Janks Archive: Pittsburgh
Pittsburgh, PA, USA
as part of the 2014 Pittsburgh Biennial Exhibition

September 17 – 20, 2014
Collection Events around city of Pittsburgh

September 19 – October 5, 2014
Exhibition at the Miller Gallery at Carnegie Mellon University

Pittsburgh Biennial Sandwich Board Archive Posters poster 1 poster 2 poster 3 poster 4 poster 5 poster 6 poster 7 poster 8 Eternal Insult diptych 1 Eternal Insult diptych 2 Eternal Insult video installation detail Eternal Insult video installation detail 2 Northside Collection Event (9-17-14) Gooski's Collection Event (9-17-14) Bloomfield Collection Event (9-18-14) Bloomfield Collection Event (9-18-14) Sandwich Boards on the move Carnegie Mellon Collection Event (9-20-14) Carnegie Mellon Collection Event (9-20-14)


janks \‘jaŋkz\ n, pl, slang [Alabama]:
jokes intended to directly insult the recipient by attacking personal attributes (such as physical appearance, intelligence, competency, socioeconomic status, familial and interpersonal relationships), often leading to verbal sparring

snaps, disses, slams, burns, jibes, digs, cut-downs, slaggings

<you are so skinny you have to run around the shower to get wet> [USA]
<I’ll cut you down so low, you’ll have to hold a sign that says “don’t spit, can’t swim”> [Alabama]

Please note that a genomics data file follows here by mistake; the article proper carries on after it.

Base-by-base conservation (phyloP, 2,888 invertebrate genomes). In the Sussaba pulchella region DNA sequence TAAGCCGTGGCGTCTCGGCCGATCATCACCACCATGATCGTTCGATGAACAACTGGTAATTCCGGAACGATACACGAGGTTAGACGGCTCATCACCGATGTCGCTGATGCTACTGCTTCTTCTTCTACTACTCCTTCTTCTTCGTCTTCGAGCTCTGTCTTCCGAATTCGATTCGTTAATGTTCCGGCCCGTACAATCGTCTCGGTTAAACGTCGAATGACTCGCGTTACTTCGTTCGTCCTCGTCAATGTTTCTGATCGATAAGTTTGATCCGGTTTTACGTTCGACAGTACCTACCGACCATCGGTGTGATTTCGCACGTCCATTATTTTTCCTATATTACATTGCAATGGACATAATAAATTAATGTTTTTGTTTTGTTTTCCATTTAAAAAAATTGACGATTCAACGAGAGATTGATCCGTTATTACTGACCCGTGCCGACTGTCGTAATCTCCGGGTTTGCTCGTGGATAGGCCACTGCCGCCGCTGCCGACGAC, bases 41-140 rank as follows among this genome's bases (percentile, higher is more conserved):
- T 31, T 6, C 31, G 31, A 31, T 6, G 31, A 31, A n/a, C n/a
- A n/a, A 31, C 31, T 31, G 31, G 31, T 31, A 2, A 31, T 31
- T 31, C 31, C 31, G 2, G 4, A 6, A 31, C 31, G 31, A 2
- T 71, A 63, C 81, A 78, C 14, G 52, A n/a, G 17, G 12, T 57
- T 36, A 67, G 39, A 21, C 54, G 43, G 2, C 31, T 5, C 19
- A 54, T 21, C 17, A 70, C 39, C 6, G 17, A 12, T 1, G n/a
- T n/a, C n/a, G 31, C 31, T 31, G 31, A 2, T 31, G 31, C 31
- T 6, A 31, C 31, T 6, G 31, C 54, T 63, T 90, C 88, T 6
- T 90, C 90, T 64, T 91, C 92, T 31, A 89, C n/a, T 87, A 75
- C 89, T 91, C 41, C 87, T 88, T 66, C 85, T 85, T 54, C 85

<you’re about as useful as a chocolate teapot> [Belfast]

Janks Archive is an ongoing investigation and collection of insult humor from cultures around the world by artists Jerstin Crosby, Ben Kinsley, and Jessica Langley. Insults are an ancient oral tradition embedded within the collective consciousness of a culture or region with inherent ties to human social evolution. How people insult one another and what is perceived to be “bad” or “unattractive” differs from place to place. While the intention appears, at first, to be cruel and negative, janks are in fact an integral aspect of human interaction, used as much to establish dominance as to strengthen camaraderie.

Janks Archive documents this tradition through crowdsourcing and field recordings. Their international public collection events allow them to film willing participants reciting janks from memory and gather contextual information (such as where they heard it, in what setting, and approximately when) in an attempt to trace origins.

Collected material is organized by geographic location and keyword tags to group janks by subject matter. The archive is presented through editioned publications, public exhibitions, and their website janksarchive.org. The team will collect and feature Pittsburgh’s finest jokes for the archive, which will be on view for the first two weeks of the exhibition.


Janks Archive collective talks about their Pittsburgh Biennial project (5:05-11:05)